Enes Kanter took to Twitter to accuse LeBron James of being hypocritical in regard to his social activism, specifically targeting him for his work with Nike who uses child labour to manufacture their products in China. Host Morgan Campbell is joined by panellists Meghan McPeak and Dave Zirin to discuss whether his criticisms are fair or not.

Here, most folks would have remembered it was James who hit them, and either walked away angry, or thanked James for not doing more damage. Not Stewart, who, apparently, was an amateur boxer growing up in Rochester, N.Y. He likely hadn't hit a live target in a while, but he would know what to do if James came within range.

Which is why the betting lines emerging the next morning — James heavily favoured, according to the online sportsbook Bovada — made so little sense. The existence of the lines were perfectly logical though. We're living through an unprecedented overlap between nonsense boxing matches among non-fighters, and widespread legal gambling. Somebody was going to bet on this fantasy fight, hoping it would move beyond hypothetical.

But James the favourite? Against a guy who has actually boxed? And who really wants this fight?


James and Stewart won't fight, though, so exhale. Relax and be happy with the highlights they've already given us.

Like James' plausible deniability act after he (possibly accidentally) smashed Stewart's face. Spreading his arms and looking around incredulously as Stewart hit the floor, a gesture we all understand to mean, "I didn't do it." When Stewart rose and James tried to approach him, you couldn't tell if the Lakers star was concerned, or trolling, or concern-trolling.

Or Stewart's baseline-to-midcourt sprint, hoping to get to James. Piston's rookie Cade Cunningham tried to stop Stewart's charge. Stewart treated him like Marshawn Lynch did Tracy Porter in the 2010 playoffs, but couldn't penetrate every layer of protection encircling James.

Or the meme-able moment when the Lakers' Russell Westbrook positioned himself between James and Stewart, feet spread and fists raised. Not in the educated boxing pose Stewart might have struck, but in an exaggerated fighting stance Twitter users have compared to The Three Stooges, and the Notre Dame Fighting Irish logo.

Everybody, it seemed, except my favourite character in the drama — the police officer who stood in the Pistons' end of the court, raised a hand half way as Stewart ran toward James, then watched the Pistons' player breeze past. Sports people like to call moves like that a "business decision." The cop calculated the physical cost of trying to stop Stewart, and figured whatever they were paying him didn't justify the risk.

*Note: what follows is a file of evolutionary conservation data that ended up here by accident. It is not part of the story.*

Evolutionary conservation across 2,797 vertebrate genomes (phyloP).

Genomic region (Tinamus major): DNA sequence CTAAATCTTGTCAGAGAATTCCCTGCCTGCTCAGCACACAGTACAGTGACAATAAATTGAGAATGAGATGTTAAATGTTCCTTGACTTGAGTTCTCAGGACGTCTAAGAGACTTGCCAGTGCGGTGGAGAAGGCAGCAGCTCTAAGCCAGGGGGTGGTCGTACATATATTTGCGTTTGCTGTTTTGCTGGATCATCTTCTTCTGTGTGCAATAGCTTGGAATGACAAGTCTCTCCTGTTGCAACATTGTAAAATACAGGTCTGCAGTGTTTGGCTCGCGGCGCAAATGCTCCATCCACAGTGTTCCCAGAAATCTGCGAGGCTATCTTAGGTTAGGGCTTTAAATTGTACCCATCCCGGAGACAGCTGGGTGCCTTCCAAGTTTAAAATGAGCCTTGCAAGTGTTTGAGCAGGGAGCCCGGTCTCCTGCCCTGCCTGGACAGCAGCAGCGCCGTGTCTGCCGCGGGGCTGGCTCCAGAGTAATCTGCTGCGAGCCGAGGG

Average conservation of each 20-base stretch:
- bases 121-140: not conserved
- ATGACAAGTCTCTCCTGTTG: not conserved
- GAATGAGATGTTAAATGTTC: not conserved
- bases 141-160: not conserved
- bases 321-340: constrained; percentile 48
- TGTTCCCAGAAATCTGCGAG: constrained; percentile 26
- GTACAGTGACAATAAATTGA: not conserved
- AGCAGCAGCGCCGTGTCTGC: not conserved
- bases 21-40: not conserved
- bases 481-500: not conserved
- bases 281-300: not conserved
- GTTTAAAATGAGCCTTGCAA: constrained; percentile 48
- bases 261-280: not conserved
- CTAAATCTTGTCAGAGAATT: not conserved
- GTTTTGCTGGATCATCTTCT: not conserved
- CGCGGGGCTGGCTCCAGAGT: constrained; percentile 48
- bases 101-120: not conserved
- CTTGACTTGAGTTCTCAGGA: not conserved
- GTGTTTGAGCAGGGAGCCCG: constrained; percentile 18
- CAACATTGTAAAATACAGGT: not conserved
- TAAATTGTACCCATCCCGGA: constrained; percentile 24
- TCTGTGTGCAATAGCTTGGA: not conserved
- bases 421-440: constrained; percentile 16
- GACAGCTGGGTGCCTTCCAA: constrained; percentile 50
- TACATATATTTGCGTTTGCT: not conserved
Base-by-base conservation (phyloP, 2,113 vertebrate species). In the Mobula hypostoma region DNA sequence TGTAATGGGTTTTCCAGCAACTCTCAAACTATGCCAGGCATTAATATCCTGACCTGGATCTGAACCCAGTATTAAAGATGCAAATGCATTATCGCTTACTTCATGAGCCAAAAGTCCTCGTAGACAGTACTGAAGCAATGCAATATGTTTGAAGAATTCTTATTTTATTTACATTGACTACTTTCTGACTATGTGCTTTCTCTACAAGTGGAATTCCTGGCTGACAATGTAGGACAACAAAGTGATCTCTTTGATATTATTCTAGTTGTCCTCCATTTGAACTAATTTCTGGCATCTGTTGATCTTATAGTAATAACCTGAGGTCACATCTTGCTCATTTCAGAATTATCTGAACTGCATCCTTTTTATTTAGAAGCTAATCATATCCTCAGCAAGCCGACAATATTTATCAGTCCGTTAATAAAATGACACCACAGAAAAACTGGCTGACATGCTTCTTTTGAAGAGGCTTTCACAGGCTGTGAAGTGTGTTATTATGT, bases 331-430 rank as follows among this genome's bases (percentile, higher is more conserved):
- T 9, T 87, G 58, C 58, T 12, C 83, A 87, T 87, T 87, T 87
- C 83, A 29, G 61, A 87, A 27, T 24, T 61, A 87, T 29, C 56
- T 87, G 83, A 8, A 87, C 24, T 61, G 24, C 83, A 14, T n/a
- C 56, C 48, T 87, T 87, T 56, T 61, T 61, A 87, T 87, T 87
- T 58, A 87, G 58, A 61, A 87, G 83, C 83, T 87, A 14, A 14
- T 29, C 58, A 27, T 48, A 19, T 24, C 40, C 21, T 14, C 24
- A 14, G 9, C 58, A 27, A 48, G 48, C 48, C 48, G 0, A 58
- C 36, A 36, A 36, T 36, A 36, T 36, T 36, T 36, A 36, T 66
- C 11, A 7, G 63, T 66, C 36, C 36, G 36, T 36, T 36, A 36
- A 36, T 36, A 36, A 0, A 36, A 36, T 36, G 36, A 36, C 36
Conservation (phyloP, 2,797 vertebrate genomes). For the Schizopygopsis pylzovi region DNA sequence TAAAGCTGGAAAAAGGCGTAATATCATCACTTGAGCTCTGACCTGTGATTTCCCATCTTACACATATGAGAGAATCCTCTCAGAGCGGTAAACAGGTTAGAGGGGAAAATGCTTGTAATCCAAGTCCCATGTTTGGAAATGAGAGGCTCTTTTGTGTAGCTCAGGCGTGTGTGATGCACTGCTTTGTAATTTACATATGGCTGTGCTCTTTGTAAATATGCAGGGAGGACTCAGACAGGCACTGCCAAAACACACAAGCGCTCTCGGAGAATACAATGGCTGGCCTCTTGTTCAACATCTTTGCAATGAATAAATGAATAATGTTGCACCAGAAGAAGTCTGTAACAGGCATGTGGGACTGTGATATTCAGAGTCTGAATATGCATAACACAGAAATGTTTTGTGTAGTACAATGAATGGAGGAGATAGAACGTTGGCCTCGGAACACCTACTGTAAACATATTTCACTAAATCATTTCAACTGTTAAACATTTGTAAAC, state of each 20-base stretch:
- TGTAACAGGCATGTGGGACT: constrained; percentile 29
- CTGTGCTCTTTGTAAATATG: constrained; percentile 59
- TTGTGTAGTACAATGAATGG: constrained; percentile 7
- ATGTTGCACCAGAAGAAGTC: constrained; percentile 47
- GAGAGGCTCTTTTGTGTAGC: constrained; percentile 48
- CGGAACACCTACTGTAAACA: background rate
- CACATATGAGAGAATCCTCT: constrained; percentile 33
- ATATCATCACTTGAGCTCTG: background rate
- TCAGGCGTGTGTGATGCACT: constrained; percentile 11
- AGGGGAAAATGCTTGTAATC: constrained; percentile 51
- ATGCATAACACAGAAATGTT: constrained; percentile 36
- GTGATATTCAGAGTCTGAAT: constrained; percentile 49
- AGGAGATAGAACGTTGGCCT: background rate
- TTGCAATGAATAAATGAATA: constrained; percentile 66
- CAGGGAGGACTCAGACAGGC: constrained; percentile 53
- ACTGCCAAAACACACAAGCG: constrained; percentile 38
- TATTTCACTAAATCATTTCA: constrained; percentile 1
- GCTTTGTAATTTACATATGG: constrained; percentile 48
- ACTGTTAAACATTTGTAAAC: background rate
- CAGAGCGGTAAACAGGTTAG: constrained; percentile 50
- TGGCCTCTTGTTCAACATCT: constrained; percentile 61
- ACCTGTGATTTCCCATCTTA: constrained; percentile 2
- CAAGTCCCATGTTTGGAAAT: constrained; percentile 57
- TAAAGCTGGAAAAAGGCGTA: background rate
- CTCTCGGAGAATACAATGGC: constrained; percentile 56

But he also, unlike celebrities who want to fight, showed fine-tuned self-awareness. To the extent that courtside security jobs involve chasing people — those people are typically drunk, slow and small. Isaiah Stewart was none of those things, and the police officer decided, wisely, to leave the chasing and tackling to the only people present physically suited to tackling pro athletes.

Other pro athletes.

And so he handled Stewart the way we should treat any temptation to get him into the ring with James, or to feel outrage, or read deeper meaning into an on-court fight that almost happened.

He let it pass.


Morgan Campbell

Senior Contributor

Morgan Campbell joins CBC Sports as our first Senior Contributor after 18 standout years at the Toronto Star. In 2004 he won the National Newspaper Award for "Long Shots," a serial narrative about a high school basketball team from Scarborough. Later created, hosted and co-produced "Sportonomics," a weekly video series examining the business of Sport. And he spent his last two years at the Star authoring the Sports Prism initiative, a weekly feature covering the intersection of sports, race, business, politics and culture. Morgan is also a TedX lecturer, and a frequent contributor to several CBC platforms, including the extremely popular and sorely-missed Sports Culture Panel on CBC Radio Q. His work has been featured in the New York Times, the Literary Review of Canada, and the Best Canadian Sports Writing anthology.

Add some “good” to your morning and evening.

A variety of newsletters you'll love, delivered straight to you.

Sign up now


To encourage thoughtful and respectful conversations, first and last names will appear with each submission to CBC/Radio-Canada's online communities (except in children and youth-oriented communities). Pseudonyms will no longer be permitted.

By submitting a comment, you accept that CBC has the right to reproduce and publish that comment in whole or in part, in any manner CBC chooses. Please note that CBC does not endorse the opinions expressed in comments. Comments on this story are moderated according to our Submission Guidelines. Comments are welcome while open. We reserve the right to close comments at any time.

Become a CBC Member

Join the conversation  Create account

Already have an account?